By Izzy Yellen
Kurt Vile’s newest release is a powerful look into getting through menial life, identity and rolling with the punches. While the lyrics are autobiographical, many listeners can also relate them to themselves and think about their own lives. With instrumental bits throughout the album, it is easy to mull over both the content and personal experiences.
The album overall is extremely accessible, making nice background music but also grabing the listener’s attention, due to the density of the lyrics. Throughout “b’lieve i’m goin down…,” Vile mixes warm sounds—fingerpicked guitar, banjo, overdubbed vocals and piano—with more unconventional sounds, like drum machines and subtle synth pads. The mix provides a background that doesn’t take away from the vocals but remains interesting and calming when the vocals drop out.
While the compositional and instrumental aspects of the album drew me in at first, it was the subject matter that made me listen again and again. Vile opens himself up to his listeners and shares his contemplations with a relaxed and sometimes comical but always sophisticated tone. The feelings he presents his listeners are applicable to most everyone, enabling the art he made to be shared easily. However, the lyrics still come off as experiential and straight from the heart.
The connectedness Vile provides between the album and the listener was perhaps my favorite quality. He thoughtfully blends instrumental sections with vocal sections, which, for me, created two distinct realms of music, one in which I could take in the words he sang and the other in which I could ponder, analyze and think about what they meant to me.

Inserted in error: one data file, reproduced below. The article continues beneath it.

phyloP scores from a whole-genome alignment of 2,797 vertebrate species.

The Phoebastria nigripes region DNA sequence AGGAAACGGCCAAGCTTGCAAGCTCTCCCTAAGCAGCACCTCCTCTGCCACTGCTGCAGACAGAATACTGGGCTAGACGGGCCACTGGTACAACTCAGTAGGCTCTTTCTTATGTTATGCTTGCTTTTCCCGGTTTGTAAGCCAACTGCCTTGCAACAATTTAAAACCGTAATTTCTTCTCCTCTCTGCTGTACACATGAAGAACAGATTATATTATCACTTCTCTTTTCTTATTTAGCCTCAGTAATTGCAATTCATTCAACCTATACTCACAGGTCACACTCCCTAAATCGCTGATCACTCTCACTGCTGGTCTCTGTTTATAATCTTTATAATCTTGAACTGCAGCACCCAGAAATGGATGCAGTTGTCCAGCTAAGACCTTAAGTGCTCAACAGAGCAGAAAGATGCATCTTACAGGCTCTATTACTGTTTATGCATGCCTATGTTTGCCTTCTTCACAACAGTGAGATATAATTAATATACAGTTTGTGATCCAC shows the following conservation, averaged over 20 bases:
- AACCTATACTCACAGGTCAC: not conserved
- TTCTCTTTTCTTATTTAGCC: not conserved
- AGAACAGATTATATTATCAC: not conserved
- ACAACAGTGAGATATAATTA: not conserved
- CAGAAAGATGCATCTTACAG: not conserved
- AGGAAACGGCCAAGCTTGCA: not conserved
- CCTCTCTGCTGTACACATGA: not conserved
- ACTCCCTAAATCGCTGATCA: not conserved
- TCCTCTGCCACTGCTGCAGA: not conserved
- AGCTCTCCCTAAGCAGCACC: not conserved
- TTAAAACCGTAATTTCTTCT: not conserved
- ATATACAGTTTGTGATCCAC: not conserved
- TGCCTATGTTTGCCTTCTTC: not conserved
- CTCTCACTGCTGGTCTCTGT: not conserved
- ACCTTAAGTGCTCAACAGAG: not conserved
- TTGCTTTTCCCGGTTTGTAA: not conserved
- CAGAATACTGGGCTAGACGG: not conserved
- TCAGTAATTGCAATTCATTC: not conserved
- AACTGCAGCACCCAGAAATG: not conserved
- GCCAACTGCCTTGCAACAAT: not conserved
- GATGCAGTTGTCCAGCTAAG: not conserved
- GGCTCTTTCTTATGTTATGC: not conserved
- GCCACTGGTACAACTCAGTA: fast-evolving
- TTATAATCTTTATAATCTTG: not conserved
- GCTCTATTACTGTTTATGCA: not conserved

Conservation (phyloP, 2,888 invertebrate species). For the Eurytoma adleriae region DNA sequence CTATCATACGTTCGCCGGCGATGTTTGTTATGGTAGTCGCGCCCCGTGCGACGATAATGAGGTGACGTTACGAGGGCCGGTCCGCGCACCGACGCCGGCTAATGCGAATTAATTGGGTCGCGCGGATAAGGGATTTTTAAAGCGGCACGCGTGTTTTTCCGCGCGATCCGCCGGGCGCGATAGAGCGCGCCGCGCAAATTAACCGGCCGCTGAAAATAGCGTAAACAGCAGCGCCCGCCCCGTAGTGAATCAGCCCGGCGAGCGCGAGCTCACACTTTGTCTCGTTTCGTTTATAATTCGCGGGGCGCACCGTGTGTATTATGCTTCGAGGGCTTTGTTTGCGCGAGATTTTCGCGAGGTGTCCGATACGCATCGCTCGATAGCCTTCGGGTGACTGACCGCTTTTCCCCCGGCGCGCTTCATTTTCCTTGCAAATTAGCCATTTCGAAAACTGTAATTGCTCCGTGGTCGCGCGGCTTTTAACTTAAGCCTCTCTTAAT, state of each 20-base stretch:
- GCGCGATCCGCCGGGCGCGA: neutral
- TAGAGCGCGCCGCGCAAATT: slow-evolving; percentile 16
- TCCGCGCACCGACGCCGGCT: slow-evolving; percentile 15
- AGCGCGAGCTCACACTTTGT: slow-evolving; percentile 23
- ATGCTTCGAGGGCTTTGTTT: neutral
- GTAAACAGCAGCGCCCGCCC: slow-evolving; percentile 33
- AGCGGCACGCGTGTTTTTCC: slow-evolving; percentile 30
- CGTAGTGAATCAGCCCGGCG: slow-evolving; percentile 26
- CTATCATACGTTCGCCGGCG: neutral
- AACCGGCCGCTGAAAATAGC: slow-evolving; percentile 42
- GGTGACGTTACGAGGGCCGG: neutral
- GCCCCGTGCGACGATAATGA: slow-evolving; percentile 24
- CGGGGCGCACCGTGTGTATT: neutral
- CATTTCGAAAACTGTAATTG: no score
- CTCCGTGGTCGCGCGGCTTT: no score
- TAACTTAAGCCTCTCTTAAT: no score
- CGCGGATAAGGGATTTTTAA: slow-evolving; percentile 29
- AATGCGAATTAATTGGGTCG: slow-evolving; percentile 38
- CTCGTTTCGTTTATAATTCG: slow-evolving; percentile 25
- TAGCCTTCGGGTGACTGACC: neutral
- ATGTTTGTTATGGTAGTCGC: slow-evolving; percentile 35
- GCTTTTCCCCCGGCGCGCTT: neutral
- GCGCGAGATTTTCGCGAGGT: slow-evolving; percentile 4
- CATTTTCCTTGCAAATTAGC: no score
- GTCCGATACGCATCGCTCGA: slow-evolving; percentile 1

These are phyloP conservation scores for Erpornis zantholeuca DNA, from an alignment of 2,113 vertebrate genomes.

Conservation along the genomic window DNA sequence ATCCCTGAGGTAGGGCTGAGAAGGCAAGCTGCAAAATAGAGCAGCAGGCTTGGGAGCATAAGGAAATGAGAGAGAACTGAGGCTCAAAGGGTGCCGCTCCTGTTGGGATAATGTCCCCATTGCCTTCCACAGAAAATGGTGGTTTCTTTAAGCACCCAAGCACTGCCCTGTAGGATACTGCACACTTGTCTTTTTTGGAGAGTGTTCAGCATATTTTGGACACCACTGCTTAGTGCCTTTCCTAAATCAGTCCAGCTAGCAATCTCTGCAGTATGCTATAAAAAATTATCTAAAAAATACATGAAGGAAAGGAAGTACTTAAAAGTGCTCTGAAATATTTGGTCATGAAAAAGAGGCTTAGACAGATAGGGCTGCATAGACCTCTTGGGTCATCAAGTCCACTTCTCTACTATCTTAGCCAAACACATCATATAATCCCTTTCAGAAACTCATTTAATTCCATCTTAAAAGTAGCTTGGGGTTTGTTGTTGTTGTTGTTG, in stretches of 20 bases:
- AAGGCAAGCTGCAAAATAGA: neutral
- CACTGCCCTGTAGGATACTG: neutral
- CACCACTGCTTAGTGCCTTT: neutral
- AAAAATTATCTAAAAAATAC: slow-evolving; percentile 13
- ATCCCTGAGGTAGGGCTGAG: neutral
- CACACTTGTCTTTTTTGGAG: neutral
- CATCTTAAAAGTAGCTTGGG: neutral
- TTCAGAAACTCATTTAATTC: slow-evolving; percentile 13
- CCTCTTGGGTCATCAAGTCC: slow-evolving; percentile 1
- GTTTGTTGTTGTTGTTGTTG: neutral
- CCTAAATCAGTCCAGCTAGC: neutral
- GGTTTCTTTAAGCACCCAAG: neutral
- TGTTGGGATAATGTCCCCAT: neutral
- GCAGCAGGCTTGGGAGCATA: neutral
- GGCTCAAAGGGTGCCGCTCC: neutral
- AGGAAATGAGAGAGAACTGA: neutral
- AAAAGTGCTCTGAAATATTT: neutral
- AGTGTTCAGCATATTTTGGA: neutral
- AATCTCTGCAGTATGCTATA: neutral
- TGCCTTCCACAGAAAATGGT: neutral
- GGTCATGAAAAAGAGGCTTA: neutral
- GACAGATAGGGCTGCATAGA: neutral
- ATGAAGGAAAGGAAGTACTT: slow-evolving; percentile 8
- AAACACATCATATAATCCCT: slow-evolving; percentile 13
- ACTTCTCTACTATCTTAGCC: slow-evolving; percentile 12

It is clear that this was his intention, as the instrumentals alone do not really go anywhere; there are typically no focused-on solos and the chord progressions do not drastically change. That is fine. It is almost as if the album lays back to let the listener do the same while also considering its meditative lyrics and vibes. If these sections were cut out, which can be common for similar music, the album would not only lose about half its length but also an important aspect of it, to directly connect to its listeners. Due to the presence of the instrumentals it is more interactive than other folk records.
“b’lieve i’m goin down…” gets better with each listen. Even after each full listen, I can still uncover more in the lyrics, and the collage of instruments is consistently pleasing to the ears. It is rare that I find an album that is not jazz, minimalism or the like to listen to in the background. This album does a good job of being listened to actively or as ambience, making it not only unique in this regard but an album that I can put on whenever. If an album can do that, it is rated highly in my book.